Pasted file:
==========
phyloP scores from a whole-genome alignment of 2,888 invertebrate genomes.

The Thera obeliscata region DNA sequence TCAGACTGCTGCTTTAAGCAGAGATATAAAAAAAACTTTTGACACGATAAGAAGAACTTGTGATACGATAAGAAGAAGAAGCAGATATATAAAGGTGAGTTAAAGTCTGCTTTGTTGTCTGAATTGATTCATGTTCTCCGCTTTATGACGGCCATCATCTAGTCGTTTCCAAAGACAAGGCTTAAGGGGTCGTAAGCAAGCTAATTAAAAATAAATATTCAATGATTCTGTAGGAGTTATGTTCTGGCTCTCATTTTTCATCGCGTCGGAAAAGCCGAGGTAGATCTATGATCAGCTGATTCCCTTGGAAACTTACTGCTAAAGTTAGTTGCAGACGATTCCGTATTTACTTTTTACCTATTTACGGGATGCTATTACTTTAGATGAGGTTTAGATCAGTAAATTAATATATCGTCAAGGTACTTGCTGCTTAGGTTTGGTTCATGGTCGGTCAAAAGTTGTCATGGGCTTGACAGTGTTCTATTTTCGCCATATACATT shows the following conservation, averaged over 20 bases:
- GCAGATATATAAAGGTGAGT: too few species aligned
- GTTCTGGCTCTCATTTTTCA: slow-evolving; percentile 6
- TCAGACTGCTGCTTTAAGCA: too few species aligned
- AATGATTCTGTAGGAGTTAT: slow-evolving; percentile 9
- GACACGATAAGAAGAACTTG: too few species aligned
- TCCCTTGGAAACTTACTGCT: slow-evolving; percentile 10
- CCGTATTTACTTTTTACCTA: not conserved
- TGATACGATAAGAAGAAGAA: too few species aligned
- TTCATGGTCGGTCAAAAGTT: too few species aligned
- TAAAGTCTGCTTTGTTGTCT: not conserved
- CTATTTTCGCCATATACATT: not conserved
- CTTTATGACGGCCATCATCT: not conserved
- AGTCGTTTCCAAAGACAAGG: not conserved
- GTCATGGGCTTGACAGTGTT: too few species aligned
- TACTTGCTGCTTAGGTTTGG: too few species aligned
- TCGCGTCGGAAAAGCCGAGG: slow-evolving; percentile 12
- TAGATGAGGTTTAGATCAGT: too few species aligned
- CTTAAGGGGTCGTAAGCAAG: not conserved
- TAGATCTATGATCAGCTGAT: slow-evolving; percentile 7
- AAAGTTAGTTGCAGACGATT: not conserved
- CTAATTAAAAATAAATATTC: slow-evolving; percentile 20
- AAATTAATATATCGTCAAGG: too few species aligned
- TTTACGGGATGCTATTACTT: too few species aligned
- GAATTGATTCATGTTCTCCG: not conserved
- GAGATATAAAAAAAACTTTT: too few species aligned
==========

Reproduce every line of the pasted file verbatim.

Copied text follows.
phyloP scores from a whole-genome alignment of 2,888 invertebrate genomes.

The Thera obeliscata region DNA sequence TCAGACTGCTGCTTTAAGCAGAGATATAAAAAAAACTTTTGACACGATAAGAAGAACTTGTGATACGATAAGAAGAAGAAGCAGATATATAAAGGTGAGTTAAAGTCTGCTTTGTTGTCTGAATTGATTCATGTTCTCCGCTTTATGACGGCCATCATCTAGTCGTTTCCAAAGACAAGGCTTAAGGGGTCGTAAGCAAGCTAATTAAAAATAAATATTCAATGATTCTGTAGGAGTTATGTTCTGGCTCTCATTTTTCATCGCGTCGGAAAAGCCGAGGTAGATCTATGATCAGCTGATTCCCTTGGAAACTTACTGCTAAAGTTAGTTGCAGACGATTCCGTATTTACTTTTTACCTATTTACGGGATGCTATTACTTTAGATGAGGTTTAGATCAGTAAATTAATATATCGTCAAGGTACTTGCTGCTTAGGTTTGGTTCATGGTCGGTCAAAAGTTGTCATGGGCTTGACAGTGTTCTATTTTCGCCATATACATT shows the following conservation, averaged over 20 bases:
- GCAGATATATAAAGGTGAGT: too few species aligned
- GTTCTGGCTCTCATTTTTCA: slow-evolving; percentile 6
- TCAGACTGCTGCTTTAAGCA: too few species aligned
- AATGATTCTGTAGGAGTTAT: slow-evolving; percentile 9
- GACACGATAAGAAGAACTTG: too few species aligned
- TCCCTTGGAAACTTACTGCT: slow-evolving; percentile 10
- CCGTATTTACTTTTTACCTA: not conserved
- TGATACGATAAGAAGAAGAA: too few species aligned
- TTCATGGTCGGTCAAAAGTT: too few species aligned
- TAAAGTCTGCTTTGTTGTCT: not conserved
- CTATTTTCGCCATATACATT: not conserved
- CTTTATGACGGCCATCATCT: not conserved
- AGTCGTTTCCAAAGACAAGG: not conserved
- GTCATGGGCTTGACAGTGTT: too few species aligned
- TACTTGCTGCTTAGGTTTGG: too few species aligned
- TCGCGTCGGAAAAGCCGAGG: slow-evolving; percentile 12
- TAGATGAGGTTTAGATCAGT: too few species aligned
- CTTAAGGGGTCGTAAGCAAG: not conserved
- TAGATCTATGATCAGCTGAT: slow-evolving; percentile 7
- AAAGTTAGTTGCAGACGATT: not conserved
- CTAATTAAAAATAAATATTC: slow-evolving; percentile 20
- AAATTAATATATCGTCAAGG: too few species aligned
- TTTACGGGATGCTATTACTT: too few species aligned
- GAATTGATTCATGTTCTCCG: not conserved
- GAGATATAAAAAAAACTTTT: too few species aligned